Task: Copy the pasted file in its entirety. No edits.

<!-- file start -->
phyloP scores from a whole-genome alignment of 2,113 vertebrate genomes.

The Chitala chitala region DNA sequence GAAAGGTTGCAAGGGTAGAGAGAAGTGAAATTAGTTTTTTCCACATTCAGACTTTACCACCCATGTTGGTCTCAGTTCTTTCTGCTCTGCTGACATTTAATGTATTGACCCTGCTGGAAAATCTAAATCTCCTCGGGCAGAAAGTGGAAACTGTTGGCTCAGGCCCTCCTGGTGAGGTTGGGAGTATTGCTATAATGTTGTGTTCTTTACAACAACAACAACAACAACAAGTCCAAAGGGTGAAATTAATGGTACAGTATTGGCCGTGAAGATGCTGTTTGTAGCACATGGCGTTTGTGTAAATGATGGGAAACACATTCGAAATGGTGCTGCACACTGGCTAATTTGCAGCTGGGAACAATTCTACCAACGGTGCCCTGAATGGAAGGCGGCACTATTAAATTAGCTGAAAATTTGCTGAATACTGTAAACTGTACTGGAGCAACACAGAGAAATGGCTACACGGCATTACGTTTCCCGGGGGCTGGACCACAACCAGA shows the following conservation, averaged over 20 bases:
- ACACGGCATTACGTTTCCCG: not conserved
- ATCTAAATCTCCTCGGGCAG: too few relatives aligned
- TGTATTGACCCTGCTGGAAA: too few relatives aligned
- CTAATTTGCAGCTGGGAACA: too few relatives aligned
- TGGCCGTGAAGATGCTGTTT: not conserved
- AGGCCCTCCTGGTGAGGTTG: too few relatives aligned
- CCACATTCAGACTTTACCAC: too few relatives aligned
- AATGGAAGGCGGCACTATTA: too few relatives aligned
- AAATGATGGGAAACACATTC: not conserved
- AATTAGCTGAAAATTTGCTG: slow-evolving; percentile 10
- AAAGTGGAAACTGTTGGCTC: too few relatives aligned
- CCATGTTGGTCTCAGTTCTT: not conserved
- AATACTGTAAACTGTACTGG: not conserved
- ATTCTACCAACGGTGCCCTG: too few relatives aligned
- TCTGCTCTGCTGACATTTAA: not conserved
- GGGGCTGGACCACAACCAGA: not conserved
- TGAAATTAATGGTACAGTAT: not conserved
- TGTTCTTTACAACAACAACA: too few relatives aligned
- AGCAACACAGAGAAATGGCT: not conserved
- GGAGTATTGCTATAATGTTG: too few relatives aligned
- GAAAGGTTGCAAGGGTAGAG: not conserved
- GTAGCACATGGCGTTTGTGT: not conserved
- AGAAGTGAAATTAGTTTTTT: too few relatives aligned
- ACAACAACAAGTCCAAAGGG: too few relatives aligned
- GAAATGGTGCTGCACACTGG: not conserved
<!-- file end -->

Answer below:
phyloP scores from a whole-genome alignment of 2,113 vertebrate genomes.

The Chitala chitala region DNA sequence GAAAGGTTGCAAGGGTAGAGAGAAGTGAAATTAGTTTTTTCCACATTCAGACTTTACCACCCATGTTGGTCTCAGTTCTTTCTGCTCTGCTGACATTTAATGTATTGACCCTGCTGGAAAATCTAAATCTCCTCGGGCAGAAAGTGGAAACTGTTGGCTCAGGCCCTCCTGGTGAGGTTGGGAGTATTGCTATAATGTTGTGTTCTTTACAACAACAACAACAACAACAAGTCCAAAGGGTGAAATTAATGGTACAGTATTGGCCGTGAAGATGCTGTTTGTAGCACATGGCGTTTGTGTAAATGATGGGAAACACATTCGAAATGGTGCTGCACACTGGCTAATTTGCAGCTGGGAACAATTCTACCAACGGTGCCCTGAATGGAAGGCGGCACTATTAAATTAGCTGAAAATTTGCTGAATACTGTAAACTGTACTGGAGCAACACAGAGAAATGGCTACACGGCATTACGTTTCCCGGGGGCTGGACCACAACCAGA shows the following conservation, averaged over 20 bases:
- ACACGGCATTACGTTTCCCG: not conserved
- ATCTAAATCTCCTCGGGCAG: too few relatives aligned
- TGTATTGACCCTGCTGGAAA: too few relatives aligned
- CTAATTTGCAGCTGGGAACA: too few relatives aligned
- TGGCCGTGAAGATGCTGTTT: not conserved
- AGGCCCTCCTGGTGAGGTTG: too few relatives aligned
- CCACATTCAGACTTTACCAC: too few relatives aligned
- AATGGAAGGCGGCACTATTA: too few relatives aligned
- AAATGATGGGAAACACATTC: not conserved
- AATTAGCTGAAAATTTGCTG: slow-evolving; percentile 10
- AAAGTGGAAACTGTTGGCTC: too few relatives aligned
- CCATGTTGGTCTCAGTTCTT: not conserved
- AATACTGTAAACTGTACTGG: not conserved
- ATTCTACCAACGGTGCCCTG: too few relatives aligned
- TCTGCTCTGCTGACATTTAA: not conserved
- GGGGCTGGACCACAACCAGA: not conserved
- TGAAATTAATGGTACAGTAT: not conserved
- TGTTCTTTACAACAACAACA: too few relatives aligned
- AGCAACACAGAGAAATGGCT: not conserved
- GGAGTATTGCTATAATGTTG: too few relatives aligned
- GAAAGGTTGCAAGGGTAGAG: not conserved
- GTAGCACATGGCGTTTGTGT: not conserved
- AGAAGTGAAATTAGTTTTTT: too few relatives aligned
- ACAACAACAAGTCCAAAGGG: too few relatives aligned
- GAAATGGTGCTGCACACTGG: not conserved